Gholami says the next step is to conduct a study with a larger group of MS patients, including evaluation in a gait laboratory, using a newer version of the Kinect device that promises to improve accuracy.

This work was completed in collaboration with Behnood Gholami at AreteX Systems Inc., Hoboken, NJ, and Wassim M. Haddad at Georgia Institute of Technology, Atlanta, GA.

About this neurology research article

Funding: This research was made possible with funds from the Natural Sciences and Engineering Research Council of Canada.

Source: Shawn Hayward – McGill University
Image Source: This NeuroscienceNews.com image is for illustrative purposes and is licensed CC BY SA 3.0.
Original Research: Abstract for “A Microsoft Kinect-Based Point-of-Care Gait Assessment Framework for Multiple Sclerosis Patients” by Farnood Gholami; Daria Trojan; Jozsef Kovecses; Wassim Haddad; and Behnood Gholami in IEEE Journal of Biomedical and Health Informatics. Published online July 21 2016 doi:10.1109/JBHI.2016.2593692

Cite This NeuroscienceNews.com Article
McGill University. “Gaming Camera Could Aid Multiple Sclerosis Treatment.” NeuroscienceNews. NeuroscienceNews, 15 August 2016.
<http://neurosciencenews.com/gaming-glasses-ms-4851/>.
McGill University. (2016, August 15). Gaming Camera Could Aid Multiple Sclerosis Treatment. NeuroscienceNew. Retrieved August 15, 2016 from http://neurosciencenews.com/gaming-glasses-ms-4851/
McGill University. “Gaming Camera Could Aid Multiple Sclerosis Treatment.” http://neurosciencenews.com/gaming-glasses-ms-4851/ (accessed August 15, 2016).

Abstract

A Microsoft Kinect-Based Point-of-Care Gait Assessment Framework for Multiple Sclerosis Patients

Gait impairment is a prevalent and important difficulty for patients with multiple sclerosis (MS), a common neurological disorder. An easy to use tool to objectively evaluate gait in MS patients in a clinical setting can assist clinicians to perform an objective assessment. The overall objective of this study is to develop a framework to quantify gait abnormalities in MS patients using the Microsoft Kinect for Windows sensor; an inexpensive, easy to use, portable camera. Specifically, we aim to evaluate its feasibility for utilization in a clinical setting, assess its reliability, evaluate the validity of gait indices obtained, and evaluate a novel set of gait indices based on the concept of dynamic time warping. In this study, 10 ambulatory MS patients, and 10 age and sex-matched normal controls were studied at one session in a clinical setting with gait assessment using a Kinect camera. The Expanded Disability Status Scale (EDSS) clinical ambulation score was calculated for the MS subjects, and patients completed the Multiple Sclerosis Walking Scale (MSWS). Based on this study, we established the potential feasibility of using a Microsoft Kinect camera in a clinical setting. Seven out of the eight gait indices obtained using the proposed method were reliable with intra-class correlation coefficients ranging from 0.61 to 0.99. All eight MS gait indices were significantly different from those of the controls (p-values less than 0.05). Finally, seven out of the eight MS gait indices were correlated with the objective and subjective gait measures (Pearson’s correlation coefficients greater than 0.40). The study shows that the Kinect camera is as an easy to use tool to assess gait in MS patients in a clinical setting.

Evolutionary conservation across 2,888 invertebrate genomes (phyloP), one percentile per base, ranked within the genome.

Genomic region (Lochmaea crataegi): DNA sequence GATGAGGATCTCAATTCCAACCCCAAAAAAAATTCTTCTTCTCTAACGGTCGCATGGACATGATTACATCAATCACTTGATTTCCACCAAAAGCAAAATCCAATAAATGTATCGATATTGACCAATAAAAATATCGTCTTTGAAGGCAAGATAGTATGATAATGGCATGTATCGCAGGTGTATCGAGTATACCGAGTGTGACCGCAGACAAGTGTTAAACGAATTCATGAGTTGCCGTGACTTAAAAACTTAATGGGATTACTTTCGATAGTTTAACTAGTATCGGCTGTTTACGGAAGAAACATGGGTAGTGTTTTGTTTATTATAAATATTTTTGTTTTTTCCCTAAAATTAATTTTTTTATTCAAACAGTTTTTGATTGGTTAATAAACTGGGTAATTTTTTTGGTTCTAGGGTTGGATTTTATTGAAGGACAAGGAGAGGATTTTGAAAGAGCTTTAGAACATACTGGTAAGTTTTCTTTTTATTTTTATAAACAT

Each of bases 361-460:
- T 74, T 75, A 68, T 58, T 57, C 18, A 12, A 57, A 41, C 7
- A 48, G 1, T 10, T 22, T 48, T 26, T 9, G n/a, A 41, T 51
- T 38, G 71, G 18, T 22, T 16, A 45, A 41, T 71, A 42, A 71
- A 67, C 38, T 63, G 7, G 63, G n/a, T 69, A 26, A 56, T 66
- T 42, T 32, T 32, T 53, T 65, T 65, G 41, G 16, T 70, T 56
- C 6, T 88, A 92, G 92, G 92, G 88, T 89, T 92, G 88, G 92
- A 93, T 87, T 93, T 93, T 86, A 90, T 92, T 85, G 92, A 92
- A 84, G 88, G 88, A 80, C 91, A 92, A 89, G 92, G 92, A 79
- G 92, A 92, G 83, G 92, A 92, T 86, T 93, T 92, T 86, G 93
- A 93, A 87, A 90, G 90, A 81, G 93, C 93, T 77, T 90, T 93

“A Microsoft Kinect-Based Point-of-Care Gait Assessment Framework for Multiple Sclerosis Patients” by Farnood Gholami; Daria Trojan; Jozsef Kovecses; Wassim Haddad; and Behnood Gholami in IEEE Journal of Biomedical and Health Informatics. Published online July 21 2016 doi:10.1109/JBHI.2016.2593692